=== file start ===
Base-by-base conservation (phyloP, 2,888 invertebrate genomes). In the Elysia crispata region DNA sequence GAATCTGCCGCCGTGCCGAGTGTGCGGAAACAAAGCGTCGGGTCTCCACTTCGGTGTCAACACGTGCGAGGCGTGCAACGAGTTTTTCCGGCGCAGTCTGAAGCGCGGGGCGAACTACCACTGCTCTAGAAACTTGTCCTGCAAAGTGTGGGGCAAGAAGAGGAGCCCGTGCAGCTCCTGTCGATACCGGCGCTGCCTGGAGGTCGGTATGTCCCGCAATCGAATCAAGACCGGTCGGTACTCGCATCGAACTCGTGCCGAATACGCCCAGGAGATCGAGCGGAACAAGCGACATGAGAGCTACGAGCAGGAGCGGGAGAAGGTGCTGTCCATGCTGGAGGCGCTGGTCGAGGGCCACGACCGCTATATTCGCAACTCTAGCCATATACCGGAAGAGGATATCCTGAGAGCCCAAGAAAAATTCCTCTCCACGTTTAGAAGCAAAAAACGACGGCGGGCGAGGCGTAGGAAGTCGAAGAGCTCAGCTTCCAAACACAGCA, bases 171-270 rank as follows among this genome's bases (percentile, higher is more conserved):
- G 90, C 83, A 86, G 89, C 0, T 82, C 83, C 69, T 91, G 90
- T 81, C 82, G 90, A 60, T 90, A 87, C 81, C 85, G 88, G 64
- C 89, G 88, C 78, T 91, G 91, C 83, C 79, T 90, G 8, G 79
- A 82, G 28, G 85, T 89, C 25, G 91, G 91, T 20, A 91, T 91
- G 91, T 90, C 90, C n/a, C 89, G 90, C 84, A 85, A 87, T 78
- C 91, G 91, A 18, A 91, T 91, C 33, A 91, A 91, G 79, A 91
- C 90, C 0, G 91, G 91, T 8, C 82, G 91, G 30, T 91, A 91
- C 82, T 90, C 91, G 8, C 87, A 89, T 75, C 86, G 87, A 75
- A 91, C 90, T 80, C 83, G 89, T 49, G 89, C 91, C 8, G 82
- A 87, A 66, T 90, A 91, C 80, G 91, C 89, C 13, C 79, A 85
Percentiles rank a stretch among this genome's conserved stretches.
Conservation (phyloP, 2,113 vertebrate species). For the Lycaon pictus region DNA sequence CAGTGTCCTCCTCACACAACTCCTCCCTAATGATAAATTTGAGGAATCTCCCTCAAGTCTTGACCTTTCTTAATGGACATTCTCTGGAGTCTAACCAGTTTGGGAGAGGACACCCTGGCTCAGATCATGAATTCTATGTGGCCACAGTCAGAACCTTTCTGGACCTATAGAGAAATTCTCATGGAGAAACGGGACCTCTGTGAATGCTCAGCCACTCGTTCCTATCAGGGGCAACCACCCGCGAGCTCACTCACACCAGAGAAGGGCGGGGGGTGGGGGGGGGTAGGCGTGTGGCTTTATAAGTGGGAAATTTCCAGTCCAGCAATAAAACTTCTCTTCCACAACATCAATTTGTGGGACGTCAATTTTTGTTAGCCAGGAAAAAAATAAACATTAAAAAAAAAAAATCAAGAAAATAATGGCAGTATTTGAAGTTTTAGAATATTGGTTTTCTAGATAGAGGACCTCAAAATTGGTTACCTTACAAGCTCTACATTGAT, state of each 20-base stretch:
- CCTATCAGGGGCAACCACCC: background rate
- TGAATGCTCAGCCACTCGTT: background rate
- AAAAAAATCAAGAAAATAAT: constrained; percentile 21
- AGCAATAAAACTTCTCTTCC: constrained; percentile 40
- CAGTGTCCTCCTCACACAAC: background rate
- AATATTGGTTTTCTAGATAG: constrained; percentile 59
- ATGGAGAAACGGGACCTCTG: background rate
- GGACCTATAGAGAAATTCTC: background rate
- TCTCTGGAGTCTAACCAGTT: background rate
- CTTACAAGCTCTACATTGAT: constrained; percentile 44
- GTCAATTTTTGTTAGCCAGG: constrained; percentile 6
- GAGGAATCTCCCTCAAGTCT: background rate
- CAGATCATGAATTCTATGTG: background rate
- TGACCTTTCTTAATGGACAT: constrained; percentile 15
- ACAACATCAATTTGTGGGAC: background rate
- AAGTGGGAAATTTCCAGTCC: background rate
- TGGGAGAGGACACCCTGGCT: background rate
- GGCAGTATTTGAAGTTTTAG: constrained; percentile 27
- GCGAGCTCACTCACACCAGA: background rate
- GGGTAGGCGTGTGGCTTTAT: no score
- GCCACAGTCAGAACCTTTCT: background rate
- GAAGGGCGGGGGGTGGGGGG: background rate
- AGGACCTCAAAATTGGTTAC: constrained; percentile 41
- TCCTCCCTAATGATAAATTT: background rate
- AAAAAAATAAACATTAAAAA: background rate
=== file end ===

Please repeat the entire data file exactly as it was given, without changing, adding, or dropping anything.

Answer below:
Base-by-base conservation (phyloP, 2,888 invertebrate genomes). In the Elysia crispata region DNA sequence GAATCTGCCGCCGTGCCGAGTGTGCGGAAACAAAGCGTCGGGTCTCCACTTCGGTGTCAACACGTGCGAGGCGTGCAACGAGTTTTTCCGGCGCAGTCTGAAGCGCGGGGCGAACTACCACTGCTCTAGAAACTTGTCCTGCAAAGTGTGGGGCAAGAAGAGGAGCCCGTGCAGCTCCTGTCGATACCGGCGCTGCCTGGAGGTCGGTATGTCCCGCAATCGAATCAAGACCGGTCGGTACTCGCATCGAACTCGTGCCGAATACGCCCAGGAGATCGAGCGGAACAAGCGACATGAGAGCTACGAGCAGGAGCGGGAGAAGGTGCTGTCCATGCTGGAGGCGCTGGTCGAGGGCCACGACCGCTATATTCGCAACTCTAGCCATATACCGGAAGAGGATATCCTGAGAGCCCAAGAAAAATTCCTCTCCACGTTTAGAAGCAAAAAACGACGGCGGGCGAGGCGTAGGAAGTCGAAGAGCTCAGCTTCCAAACACAGCA, bases 171-270 rank as follows among this genome's bases (percentile, higher is more conserved):
- G 90, C 83, A 86, G 89, C 0, T 82, C 83, C 69, T 91, G 90
- T 81, C 82, G 90, A 60, T 90, A 87, C 81, C 85, G 88, G 64
- C 89, G 88, C 78, T 91, G 91, C 83, C 79, T 90, G 8, G 79
- A 82, G 28, G 85, T 89, C 25, G 91, G 91, T 20, A 91, T 91
- G 91, T 90, C 90, C n/a, C 89, G 90, C 84, A 85, A 87, T 78
- C 91, G 91, A 18, A 91, T 91, C 33, A 91, A 91, G 79, A 91
- C 90, C 0, G 91, G 91, T 8, C 82, G 91, G 30, T 91, A 91
- C 82, T 90, C 91, G 8, C 87, A 89, T 75, C 86, G 87, A 75
- A 91, C 90, T 80, C 83, G 89, T 49, G 89, C 91, C 8, G 82
- A 87, A 66, T 90, A 91, C 80, G 91, C 89, C 13, C 79, A 85
Percentiles rank a stretch among this genome's conserved stretches.
Conservation (phyloP, 2,113 vertebrate species). For the Lycaon pictus region DNA sequence CAGTGTCCTCCTCACACAACTCCTCCCTAATGATAAATTTGAGGAATCTCCCTCAAGTCTTGACCTTTCTTAATGGACATTCTCTGGAGTCTAACCAGTTTGGGAGAGGACACCCTGGCTCAGATCATGAATTCTATGTGGCCACAGTCAGAACCTTTCTGGACCTATAGAGAAATTCTCATGGAGAAACGGGACCTCTGTGAATGCTCAGCCACTCGTTCCTATCAGGGGCAACCACCCGCGAGCTCACTCACACCAGAGAAGGGCGGGGGGTGGGGGGGGGTAGGCGTGTGGCTTTATAAGTGGGAAATTTCCAGTCCAGCAATAAAACTTCTCTTCCACAACATCAATTTGTGGGACGTCAATTTTTGTTAGCCAGGAAAAAAATAAACATTAAAAAAAAAAAATCAAGAAAATAATGGCAGTATTTGAAGTTTTAGAATATTGGTTTTCTAGATAGAGGACCTCAAAATTGGTTACCTTACAAGCTCTACATTGAT, state of each 20-base stretch:
- CCTATCAGGGGCAACCACCC: background rate
- TGAATGCTCAGCCACTCGTT: background rate
- AAAAAAATCAAGAAAATAAT: constrained; percentile 21
- AGCAATAAAACTTCTCTTCC: constrained; percentile 40
- CAGTGTCCTCCTCACACAAC: background rate
- AATATTGGTTTTCTAGATAG: constrained; percentile 59
- ATGGAGAAACGGGACCTCTG: background rate
- GGACCTATAGAGAAATTCTC: background rate
- TCTCTGGAGTCTAACCAGTT: background rate
- CTTACAAGCTCTACATTGAT: constrained; percentile 44
- GTCAATTTTTGTTAGCCAGG: constrained; percentile 6
- GAGGAATCTCCCTCAAGTCT: background rate
- CAGATCATGAATTCTATGTG: background rate
- TGACCTTTCTTAATGGACAT: constrained; percentile 15
- ACAACATCAATTTGTGGGAC: background rate
- AAGTGGGAAATTTCCAGTCC: background rate
- TGGGAGAGGACACCCTGGCT: background rate
- GGCAGTATTTGAAGTTTTAG: constrained; percentile 27
- GCGAGCTCACTCACACCAGA: background rate
- GGGTAGGCGTGTGGCTTTAT: no score
- GCCACAGTCAGAACCTTTCT: background rate
- GAAGGGCGGGGGGTGGGGGG: background rate
- AGGACCTCAAAATTGGTTAC: constrained; percentile 41
- TCCTCCCTAATGATAAATTT: background rate
- AAAAAAATAAACATTAAAAA: background rate